Understanding – I think the problem with the story (and it’s not so much a problem with the story as it is a problem with some readers – myself humbly included), is that, taken at face value, on its own, it just seems so harsh a critique against men altogether. Makes me feel all mangry. However, when taken in the context of a larger history of science fiction, it starts to make more sense. Roland Barth, in his essay “The Death of the Author,” indicated that the author’s intent should have no bearing on interpretation. Jacques Derrida famously stated “There is nothing outside the text” when planting the seeds that became the Deconstruction school of literary theory. However, this is one of those stories in which authorial intent is everything. Context outside the text matters. This is a reactionary story, and that distinction – and an understanding of that distinction – makes “When It Changed” understandable and deserving of the respect it has garnered over the years. It must be an impressive story on some level if it manages to be talked about thirty or so years after initial publication. And this is a good story. Thought provoking.

…And finally…

Appreciation – “When It Changed” is controversial in all the right ways: It does not rely on shock content, gore, or explicitness to provoke an immediate response from the reader. In fact, it’s just about a G-rated piece of short fiction. Okay, maybe PG. Yet, it remains controversial. Anyway, one must think about all those space operas from the “Golden Age” of science fiction to truly understand what is happening here. How many stories, written by men for men (or perhaps written for thirteen-year-old boys?) have there been where a group of astronauts crash land on a planet made up entirely of women? How many fantasies involve men discovering islands of Amazonian-type women? The women are always portrayed as buxom and fair, usually scantily clad, and do one of two things when men appear: They either lust after these men greedily and let the men take over as rulers, or they lust after the men greedily and then make the men their sex slaves. One way or the other, in so many of these adventure stories, the women appeared ONLY as figures to titillate and create sexual tension. You know, if I were a woman growing up with this portrayal of women, I might be pretty angry, too. I personally don’t like anger. I think it pollutes the soul and can stifle communication, but anger can be understandable as long as it is taken in context. So, taking this story in the context of a woman writing in a field dominated by men who might be a little … uhm… insensitive when it came to fair portrayals of women, I think the anger here is justifiable. Also, the text isn’t as bitter as my first impressions led me to believe. In fact, when taken as a whole in context, the story is kind of funny in a strange way – almost a satire. My initial impression was just my mangst bubbling to the surface, a reaction on my own part, a matter of anger begetting anger. But that provocation was part of the point of this story, and “When It Changed” made its points well. Russ put the shoe on the other foot and says to all those men who write stories about astronauts crash landing on planets full of women or other similar fantasies: “See! This is how it feels! It’s not fun to be turned into a stereotype!”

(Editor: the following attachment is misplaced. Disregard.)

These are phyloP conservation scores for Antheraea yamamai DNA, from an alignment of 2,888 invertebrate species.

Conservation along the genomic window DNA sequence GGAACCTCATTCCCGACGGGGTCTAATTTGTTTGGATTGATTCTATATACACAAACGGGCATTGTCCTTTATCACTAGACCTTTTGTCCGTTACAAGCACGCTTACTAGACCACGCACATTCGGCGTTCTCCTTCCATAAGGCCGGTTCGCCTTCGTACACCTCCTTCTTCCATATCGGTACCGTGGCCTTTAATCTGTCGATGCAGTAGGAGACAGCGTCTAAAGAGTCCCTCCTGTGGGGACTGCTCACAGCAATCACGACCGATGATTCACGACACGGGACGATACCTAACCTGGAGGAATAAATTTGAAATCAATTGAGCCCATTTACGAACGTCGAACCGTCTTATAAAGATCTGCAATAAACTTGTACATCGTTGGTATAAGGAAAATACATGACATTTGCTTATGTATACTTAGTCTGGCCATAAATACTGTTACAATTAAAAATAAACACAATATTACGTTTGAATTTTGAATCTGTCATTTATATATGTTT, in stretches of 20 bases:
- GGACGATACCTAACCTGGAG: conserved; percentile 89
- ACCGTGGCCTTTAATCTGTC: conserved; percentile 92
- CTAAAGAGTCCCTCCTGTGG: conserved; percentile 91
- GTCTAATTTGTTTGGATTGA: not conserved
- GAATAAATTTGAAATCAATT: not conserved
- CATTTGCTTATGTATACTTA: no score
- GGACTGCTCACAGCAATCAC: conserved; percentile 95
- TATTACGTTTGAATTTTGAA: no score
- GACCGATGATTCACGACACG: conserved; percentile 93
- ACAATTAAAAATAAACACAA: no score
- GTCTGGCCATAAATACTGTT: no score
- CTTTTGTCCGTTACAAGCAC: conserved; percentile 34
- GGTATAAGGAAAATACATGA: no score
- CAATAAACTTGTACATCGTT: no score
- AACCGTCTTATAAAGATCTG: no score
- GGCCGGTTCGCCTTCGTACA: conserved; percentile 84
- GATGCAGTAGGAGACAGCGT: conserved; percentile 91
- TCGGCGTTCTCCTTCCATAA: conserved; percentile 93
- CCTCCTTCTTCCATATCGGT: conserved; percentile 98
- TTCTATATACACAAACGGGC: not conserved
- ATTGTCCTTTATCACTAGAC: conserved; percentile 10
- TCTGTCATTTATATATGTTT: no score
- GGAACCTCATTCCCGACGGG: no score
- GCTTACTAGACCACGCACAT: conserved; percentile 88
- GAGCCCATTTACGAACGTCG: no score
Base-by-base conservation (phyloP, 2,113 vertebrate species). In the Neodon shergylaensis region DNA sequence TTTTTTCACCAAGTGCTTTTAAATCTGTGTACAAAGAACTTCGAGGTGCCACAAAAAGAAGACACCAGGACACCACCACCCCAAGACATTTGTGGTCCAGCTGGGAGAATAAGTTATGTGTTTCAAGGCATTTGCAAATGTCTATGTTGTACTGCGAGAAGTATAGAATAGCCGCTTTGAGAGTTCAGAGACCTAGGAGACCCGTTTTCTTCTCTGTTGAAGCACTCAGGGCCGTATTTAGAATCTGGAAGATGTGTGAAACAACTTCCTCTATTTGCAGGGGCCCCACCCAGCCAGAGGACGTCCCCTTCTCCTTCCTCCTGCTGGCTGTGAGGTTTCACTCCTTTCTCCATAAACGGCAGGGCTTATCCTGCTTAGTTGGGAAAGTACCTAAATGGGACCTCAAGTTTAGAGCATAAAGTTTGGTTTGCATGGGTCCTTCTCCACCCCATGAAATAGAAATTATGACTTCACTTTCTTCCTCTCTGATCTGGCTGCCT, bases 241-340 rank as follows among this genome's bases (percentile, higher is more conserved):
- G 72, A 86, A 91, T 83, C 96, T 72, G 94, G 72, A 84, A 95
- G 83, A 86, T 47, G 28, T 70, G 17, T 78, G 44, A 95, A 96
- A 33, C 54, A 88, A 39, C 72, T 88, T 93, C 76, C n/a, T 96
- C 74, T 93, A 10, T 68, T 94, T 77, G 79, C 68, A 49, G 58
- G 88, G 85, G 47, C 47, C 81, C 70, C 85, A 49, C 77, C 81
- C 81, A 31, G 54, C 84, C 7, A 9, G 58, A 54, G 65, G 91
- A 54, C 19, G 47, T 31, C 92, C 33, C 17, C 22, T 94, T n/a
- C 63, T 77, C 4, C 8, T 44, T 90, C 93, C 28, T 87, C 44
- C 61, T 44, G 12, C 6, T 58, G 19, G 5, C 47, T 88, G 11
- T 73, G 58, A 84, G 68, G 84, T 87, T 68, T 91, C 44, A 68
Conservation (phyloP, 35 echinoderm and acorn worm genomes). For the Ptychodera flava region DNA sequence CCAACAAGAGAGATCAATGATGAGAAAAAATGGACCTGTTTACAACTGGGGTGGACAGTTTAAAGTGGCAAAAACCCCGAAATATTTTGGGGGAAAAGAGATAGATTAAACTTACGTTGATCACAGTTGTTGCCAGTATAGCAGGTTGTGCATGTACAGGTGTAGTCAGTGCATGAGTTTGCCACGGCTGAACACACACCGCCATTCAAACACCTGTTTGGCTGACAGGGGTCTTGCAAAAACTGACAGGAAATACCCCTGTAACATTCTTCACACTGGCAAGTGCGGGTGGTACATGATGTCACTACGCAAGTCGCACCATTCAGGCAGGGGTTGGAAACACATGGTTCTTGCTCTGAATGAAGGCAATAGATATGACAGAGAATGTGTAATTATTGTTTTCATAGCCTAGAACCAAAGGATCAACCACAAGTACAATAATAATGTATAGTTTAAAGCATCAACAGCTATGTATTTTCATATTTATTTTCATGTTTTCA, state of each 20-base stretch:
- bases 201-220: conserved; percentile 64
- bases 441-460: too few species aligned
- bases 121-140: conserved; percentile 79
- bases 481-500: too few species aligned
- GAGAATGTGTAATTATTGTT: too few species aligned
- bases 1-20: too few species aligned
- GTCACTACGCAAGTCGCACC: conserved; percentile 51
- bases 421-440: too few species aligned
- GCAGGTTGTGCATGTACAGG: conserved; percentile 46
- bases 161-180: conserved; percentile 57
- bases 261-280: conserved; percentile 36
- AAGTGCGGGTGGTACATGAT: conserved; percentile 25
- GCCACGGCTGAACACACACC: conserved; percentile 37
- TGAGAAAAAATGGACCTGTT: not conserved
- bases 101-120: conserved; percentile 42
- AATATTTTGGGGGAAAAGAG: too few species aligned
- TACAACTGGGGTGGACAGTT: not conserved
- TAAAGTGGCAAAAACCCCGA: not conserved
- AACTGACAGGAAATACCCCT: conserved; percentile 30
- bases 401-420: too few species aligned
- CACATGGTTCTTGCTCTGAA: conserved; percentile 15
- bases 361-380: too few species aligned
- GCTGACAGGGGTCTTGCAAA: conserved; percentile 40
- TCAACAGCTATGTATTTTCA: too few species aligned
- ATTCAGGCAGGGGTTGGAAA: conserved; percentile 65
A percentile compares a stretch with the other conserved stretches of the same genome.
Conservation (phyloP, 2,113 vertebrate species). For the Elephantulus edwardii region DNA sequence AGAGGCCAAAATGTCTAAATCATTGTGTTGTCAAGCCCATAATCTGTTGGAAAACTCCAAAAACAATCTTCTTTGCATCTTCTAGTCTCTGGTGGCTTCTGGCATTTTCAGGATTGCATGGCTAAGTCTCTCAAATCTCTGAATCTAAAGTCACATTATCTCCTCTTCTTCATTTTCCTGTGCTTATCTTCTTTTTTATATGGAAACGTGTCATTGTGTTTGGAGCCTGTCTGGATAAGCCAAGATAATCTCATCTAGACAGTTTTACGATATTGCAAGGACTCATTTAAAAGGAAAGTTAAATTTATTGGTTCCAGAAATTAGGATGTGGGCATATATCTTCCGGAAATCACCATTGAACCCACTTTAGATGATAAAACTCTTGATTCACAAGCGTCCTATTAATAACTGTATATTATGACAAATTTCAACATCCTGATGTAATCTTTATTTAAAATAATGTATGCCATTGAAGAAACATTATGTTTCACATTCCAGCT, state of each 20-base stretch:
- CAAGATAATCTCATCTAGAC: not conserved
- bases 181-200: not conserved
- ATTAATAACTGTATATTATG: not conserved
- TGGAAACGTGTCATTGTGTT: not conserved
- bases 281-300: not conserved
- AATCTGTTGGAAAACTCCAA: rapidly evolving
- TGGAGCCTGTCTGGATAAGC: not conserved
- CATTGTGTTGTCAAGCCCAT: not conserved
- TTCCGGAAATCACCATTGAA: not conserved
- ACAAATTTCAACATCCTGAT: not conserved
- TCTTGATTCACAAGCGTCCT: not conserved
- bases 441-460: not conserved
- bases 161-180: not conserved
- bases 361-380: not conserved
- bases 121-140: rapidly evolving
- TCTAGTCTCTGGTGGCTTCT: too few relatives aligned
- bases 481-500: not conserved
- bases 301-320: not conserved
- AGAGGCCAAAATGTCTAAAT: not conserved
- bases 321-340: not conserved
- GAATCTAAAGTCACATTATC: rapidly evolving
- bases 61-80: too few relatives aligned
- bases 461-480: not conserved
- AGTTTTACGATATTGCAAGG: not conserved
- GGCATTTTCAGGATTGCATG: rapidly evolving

…But still, I’m not a gorilla! I’m not a beast! That kinda hurt. I’m not really all that hairy. Honestly. Though Mrs. McIntyre might disagree…